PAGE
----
The dream of any athlete who plays a sport seriously is to play professionally. Considering how COVID-19 has impacted everything, student athletes and coaches wonder how COVID-19 will affect scholarships.
Athletes who want to go to a university to play a sport look for scholarship money on a free or partial ride. Scouts have had a hard time watching athletes play due to the pandemic and limited or canceled seasons have made for slim highlight videos. This makes scholarships harder to get.
“Since I joined swim, I thought about advancing in swim to play in the Olympics, and since I am a junior this year, I want to look into scholarships,” Jahzaria Harris ’22 said. “I have had a lot of trouble finding scholarships. I am not sure if I am going to meet all the requirements, such as my GPA and my overall success for the season.”
Besides scholarships, COVID-19 has impacted the way that teams practice. There are a lot of precautions that everyone must follow, and it can be difficult to follow them when playing sports. Things like social distancing and wearing a mask can be hard to do when playing sports because most sports are close contact, and it can be hard to breathe with the mask on.
“It was not harder managing this season – only different,” Christopher Schultz, boys cross country head coach, boys track & field head coach, said. “The amount of time and energy I could apply did not change. It is something that is on my mind 24/7 regardless of the year or the conditions.”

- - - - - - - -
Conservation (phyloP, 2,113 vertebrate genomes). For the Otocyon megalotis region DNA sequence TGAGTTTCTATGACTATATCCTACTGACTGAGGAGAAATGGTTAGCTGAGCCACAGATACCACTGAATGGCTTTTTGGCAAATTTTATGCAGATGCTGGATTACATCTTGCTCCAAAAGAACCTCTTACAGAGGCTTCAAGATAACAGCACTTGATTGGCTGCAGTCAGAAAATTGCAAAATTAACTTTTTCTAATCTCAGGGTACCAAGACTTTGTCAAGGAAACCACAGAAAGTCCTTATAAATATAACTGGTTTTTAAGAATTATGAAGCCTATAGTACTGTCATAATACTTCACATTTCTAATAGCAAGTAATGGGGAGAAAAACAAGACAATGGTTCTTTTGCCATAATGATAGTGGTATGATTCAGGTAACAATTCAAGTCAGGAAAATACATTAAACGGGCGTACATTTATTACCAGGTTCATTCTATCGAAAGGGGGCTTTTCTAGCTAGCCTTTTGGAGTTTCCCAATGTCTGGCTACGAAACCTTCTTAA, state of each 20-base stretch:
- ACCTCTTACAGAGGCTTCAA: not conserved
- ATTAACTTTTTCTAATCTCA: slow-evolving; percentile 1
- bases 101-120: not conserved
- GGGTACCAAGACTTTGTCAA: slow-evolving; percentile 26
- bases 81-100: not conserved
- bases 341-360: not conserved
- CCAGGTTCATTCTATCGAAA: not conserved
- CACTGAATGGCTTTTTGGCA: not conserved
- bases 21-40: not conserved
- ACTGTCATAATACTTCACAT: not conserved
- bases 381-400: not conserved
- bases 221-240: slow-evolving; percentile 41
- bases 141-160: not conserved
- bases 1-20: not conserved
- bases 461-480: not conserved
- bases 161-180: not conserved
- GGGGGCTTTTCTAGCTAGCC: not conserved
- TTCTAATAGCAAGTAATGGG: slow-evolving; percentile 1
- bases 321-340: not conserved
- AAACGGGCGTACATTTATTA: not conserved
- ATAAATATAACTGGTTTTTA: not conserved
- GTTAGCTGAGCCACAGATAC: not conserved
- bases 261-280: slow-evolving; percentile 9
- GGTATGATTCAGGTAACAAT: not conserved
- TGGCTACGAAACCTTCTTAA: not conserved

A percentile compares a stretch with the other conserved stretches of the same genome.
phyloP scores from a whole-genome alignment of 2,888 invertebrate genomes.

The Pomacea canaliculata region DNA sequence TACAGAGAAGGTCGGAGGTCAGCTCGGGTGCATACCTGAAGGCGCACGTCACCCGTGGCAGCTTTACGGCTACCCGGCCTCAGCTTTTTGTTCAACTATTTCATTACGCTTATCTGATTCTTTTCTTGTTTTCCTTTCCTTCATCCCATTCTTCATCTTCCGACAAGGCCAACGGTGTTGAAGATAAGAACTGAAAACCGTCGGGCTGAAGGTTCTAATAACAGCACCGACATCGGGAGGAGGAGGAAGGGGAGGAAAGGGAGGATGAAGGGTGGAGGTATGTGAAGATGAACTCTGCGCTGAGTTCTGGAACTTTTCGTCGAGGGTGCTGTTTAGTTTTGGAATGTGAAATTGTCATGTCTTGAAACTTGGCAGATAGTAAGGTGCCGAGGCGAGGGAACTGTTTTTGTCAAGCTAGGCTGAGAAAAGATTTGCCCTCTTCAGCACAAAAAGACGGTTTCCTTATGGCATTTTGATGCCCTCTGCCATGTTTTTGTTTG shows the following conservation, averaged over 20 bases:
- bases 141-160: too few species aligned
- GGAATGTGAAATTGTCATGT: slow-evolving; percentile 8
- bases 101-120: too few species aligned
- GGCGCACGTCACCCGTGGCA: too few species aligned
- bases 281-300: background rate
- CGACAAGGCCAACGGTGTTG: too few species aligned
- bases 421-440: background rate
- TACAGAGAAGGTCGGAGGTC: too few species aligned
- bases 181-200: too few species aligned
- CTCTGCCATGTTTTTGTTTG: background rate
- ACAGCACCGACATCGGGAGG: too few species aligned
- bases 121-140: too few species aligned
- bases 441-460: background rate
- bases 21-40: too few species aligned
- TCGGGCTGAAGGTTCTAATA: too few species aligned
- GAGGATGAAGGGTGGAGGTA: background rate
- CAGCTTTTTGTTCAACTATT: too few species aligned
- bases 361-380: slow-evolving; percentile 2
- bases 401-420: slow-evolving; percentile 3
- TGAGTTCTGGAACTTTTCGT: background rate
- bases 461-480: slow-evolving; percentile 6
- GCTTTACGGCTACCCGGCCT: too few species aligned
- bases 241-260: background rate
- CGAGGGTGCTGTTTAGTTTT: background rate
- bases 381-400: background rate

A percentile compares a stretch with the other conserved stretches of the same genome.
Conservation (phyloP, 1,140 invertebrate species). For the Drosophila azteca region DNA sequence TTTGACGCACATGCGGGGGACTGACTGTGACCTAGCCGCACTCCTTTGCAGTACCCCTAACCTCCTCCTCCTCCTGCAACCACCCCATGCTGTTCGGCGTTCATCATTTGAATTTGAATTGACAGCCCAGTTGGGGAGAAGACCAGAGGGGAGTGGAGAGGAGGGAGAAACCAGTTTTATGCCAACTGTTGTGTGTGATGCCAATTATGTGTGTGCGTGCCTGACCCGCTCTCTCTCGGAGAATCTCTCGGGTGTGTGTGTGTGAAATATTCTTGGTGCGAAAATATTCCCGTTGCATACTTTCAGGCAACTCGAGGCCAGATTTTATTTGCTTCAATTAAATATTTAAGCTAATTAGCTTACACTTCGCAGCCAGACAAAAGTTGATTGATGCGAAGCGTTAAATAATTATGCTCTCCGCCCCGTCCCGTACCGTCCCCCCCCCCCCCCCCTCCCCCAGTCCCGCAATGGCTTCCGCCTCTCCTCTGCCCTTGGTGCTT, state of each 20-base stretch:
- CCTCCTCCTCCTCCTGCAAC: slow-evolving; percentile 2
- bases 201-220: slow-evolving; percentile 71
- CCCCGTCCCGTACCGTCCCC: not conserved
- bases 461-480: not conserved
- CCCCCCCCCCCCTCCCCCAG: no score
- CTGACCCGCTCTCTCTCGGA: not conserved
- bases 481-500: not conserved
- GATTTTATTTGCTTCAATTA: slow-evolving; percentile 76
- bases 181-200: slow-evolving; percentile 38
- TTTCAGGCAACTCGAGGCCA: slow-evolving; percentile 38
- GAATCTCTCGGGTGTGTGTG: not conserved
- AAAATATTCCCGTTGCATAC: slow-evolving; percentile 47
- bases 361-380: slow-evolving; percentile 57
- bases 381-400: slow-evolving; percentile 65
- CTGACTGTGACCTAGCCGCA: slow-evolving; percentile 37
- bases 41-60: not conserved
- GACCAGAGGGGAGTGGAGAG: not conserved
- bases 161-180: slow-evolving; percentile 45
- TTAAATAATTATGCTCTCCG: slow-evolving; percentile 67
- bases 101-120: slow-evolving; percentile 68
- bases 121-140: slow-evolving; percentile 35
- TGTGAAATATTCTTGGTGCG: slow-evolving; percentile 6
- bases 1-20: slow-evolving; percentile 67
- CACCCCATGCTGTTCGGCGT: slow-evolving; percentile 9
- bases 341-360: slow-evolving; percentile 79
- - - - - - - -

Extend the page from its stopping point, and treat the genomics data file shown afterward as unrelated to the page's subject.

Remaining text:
Student athletes care deeply about the sports they play. When the season is impacted, it can affect players deeply. With the pandemic changing normal protocols, players can become more anxious, sad or depressed. With a distracted mindset, athletes may have a harder time focusing on their performance. Players had to come up with ways to keep up the team inspiration throughout the fall season.
“COVID-19 changed our season because we were not able to do a lot of things that we used to do and we could not be as close to other people obviously because we have to social distance,” Julia Weihs ’22, swimmer, said. “COVID-19 definitely made it harder for me to perform and do my best because I was not used to such strict guidelines. That made me nervous because I wanted to well this season if I wanted to get a scholarship. Ultimately everything ended ok.”